Laurence H. Snyder

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Lawrence Hasbrouck Snyder (July 23, 1901 – October 8, 1986) was a pioneer in human genetics and president of the University of Hawaii.

Snyder was born in Kingston, New York, the second of five children. His parents were Christian missionaries who had lived in the Belgian Congo. Graduating from Rutgers University in 1922 with a B.S. degree, he received a doctor of science degree from Harvard University in 1926.

Snyder taught at four academic institutions, all state universities: North Carolina State College (1924-1930) as professor of biology, Ohio State University (1930-1947) as professor of genetics and later chairman of the Department of Zoology and Entomology, the University of Oklahoma (1947-1958) as Dean of the graduate college and professor of medicine, and the University of Hawaii (1958-1963) as President and later professor and professor emeritus.

Snyder's research, between 1926 and 1949, was reported in a series of 35 papers with the overall title, "Studies in Human Inheritance". These range over subjects that include blood groups, polydactylism, hemophilia, baldness, sex ratios, Rh incompatibility, and other topics. Perhaps his most remembered work is his study of phenylthiocarbamide, a chemical that tastes bitter to some individuals but is without taste to others, depending on the inheritance of a single gene.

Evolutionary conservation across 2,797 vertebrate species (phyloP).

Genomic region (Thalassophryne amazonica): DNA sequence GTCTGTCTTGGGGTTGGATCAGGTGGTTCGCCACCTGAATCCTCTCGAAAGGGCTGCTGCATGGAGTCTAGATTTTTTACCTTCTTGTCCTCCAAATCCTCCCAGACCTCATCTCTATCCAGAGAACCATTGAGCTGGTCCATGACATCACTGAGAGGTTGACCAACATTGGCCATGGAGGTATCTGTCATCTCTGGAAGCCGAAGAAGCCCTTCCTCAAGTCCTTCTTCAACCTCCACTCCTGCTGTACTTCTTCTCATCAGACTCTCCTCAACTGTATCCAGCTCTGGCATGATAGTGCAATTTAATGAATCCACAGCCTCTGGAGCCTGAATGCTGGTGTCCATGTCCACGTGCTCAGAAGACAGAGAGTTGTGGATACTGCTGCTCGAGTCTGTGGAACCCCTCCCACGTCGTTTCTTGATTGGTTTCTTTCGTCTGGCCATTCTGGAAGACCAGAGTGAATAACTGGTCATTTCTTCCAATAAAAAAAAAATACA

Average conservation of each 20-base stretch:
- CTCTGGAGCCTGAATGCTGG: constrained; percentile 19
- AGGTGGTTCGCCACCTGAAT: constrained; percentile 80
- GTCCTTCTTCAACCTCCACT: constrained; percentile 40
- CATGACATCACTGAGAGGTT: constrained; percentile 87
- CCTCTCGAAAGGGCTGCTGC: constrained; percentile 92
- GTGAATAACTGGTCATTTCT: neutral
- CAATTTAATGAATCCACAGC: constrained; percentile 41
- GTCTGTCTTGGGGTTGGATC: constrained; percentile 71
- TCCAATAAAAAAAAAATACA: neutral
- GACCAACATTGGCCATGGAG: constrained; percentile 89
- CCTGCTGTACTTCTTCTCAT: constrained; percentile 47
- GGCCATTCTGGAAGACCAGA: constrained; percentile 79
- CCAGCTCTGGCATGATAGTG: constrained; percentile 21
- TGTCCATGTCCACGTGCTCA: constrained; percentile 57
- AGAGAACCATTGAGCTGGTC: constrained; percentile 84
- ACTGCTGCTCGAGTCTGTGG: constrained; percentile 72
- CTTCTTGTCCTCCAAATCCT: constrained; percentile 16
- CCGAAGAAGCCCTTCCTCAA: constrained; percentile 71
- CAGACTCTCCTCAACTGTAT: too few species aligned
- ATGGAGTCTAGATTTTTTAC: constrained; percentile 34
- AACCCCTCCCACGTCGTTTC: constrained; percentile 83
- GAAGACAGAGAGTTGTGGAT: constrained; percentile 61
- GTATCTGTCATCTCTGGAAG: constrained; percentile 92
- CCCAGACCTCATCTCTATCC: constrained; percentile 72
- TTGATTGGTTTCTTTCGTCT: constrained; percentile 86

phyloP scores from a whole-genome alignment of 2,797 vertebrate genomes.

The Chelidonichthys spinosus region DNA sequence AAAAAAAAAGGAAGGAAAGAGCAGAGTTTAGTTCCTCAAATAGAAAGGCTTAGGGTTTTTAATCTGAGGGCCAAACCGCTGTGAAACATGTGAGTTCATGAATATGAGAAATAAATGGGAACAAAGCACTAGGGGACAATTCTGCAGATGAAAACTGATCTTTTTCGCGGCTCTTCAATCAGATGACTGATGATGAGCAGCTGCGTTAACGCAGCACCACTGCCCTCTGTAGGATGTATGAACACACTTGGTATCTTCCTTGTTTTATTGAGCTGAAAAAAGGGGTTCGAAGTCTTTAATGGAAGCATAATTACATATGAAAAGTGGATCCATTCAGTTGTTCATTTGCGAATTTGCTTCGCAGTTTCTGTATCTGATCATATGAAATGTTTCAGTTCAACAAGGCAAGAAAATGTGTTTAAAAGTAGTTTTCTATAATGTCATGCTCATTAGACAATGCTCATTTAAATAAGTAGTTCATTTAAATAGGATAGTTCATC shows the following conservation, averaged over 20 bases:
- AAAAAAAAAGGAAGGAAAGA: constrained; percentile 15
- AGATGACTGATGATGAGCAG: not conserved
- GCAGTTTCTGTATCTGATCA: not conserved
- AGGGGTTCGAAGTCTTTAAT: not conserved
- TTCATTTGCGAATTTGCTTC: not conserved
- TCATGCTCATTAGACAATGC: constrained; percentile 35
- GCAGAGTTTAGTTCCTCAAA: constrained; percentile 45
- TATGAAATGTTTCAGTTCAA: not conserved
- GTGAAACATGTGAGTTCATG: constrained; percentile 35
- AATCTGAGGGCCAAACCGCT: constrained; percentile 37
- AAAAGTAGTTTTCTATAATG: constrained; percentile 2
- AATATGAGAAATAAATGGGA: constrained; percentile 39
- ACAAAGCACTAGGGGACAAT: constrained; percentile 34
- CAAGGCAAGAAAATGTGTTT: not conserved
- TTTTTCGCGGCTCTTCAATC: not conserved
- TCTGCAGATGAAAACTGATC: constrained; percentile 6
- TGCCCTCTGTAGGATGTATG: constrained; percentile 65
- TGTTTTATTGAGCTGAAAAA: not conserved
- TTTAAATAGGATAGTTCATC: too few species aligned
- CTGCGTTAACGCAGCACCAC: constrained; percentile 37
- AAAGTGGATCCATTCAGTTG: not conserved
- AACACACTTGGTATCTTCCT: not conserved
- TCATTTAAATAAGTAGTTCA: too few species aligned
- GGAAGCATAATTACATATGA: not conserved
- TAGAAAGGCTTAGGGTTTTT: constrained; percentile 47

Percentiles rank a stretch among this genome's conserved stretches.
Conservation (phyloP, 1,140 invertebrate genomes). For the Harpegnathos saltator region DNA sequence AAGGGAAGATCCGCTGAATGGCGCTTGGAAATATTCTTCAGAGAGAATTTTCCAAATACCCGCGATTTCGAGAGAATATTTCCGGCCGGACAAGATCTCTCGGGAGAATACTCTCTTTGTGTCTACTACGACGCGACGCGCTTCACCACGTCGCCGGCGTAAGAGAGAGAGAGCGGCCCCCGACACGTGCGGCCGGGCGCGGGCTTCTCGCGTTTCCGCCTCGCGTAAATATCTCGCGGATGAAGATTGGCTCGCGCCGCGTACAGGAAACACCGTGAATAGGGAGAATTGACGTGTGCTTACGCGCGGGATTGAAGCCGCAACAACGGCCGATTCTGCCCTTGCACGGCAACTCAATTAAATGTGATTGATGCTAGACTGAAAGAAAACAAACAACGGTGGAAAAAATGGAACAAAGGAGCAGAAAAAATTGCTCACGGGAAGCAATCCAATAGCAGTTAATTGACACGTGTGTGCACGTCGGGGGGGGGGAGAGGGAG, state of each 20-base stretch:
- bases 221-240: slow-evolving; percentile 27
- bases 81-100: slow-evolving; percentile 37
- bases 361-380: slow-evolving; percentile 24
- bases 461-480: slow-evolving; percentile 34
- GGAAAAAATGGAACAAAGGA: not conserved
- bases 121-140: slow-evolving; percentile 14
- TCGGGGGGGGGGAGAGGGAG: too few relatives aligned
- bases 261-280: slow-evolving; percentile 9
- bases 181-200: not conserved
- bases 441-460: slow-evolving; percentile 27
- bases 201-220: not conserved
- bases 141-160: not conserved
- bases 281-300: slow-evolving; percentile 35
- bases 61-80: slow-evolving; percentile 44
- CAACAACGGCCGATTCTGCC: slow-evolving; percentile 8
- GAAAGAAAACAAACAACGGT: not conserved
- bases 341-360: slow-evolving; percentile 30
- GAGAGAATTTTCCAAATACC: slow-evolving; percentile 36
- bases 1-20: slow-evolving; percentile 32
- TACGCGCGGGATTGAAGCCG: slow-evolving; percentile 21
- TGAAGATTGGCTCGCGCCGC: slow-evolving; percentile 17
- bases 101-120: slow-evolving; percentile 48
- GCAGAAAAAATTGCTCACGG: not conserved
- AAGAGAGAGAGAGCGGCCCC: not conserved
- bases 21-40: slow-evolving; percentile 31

At the University of Hawaii, Snyder presided over a great expansion in both buildings (37 new buildings built) and enrollment (doubling). He was particularly proud of the beautiful mall, shaded by monkeypod trees, stretching from Varney Circle to East West Center Road.

In 1961, Snyder attempted to terminate the university's intercollegiate football program, believing it to be incompatible with the university's academic mission. However, after alumni protests, the decision was reversed.

Snyder received three honorary degrees. He served terms as president of the Genetics Society of America, of the American Association for the Advancement of Science, and of the American Society of Human Genetics.

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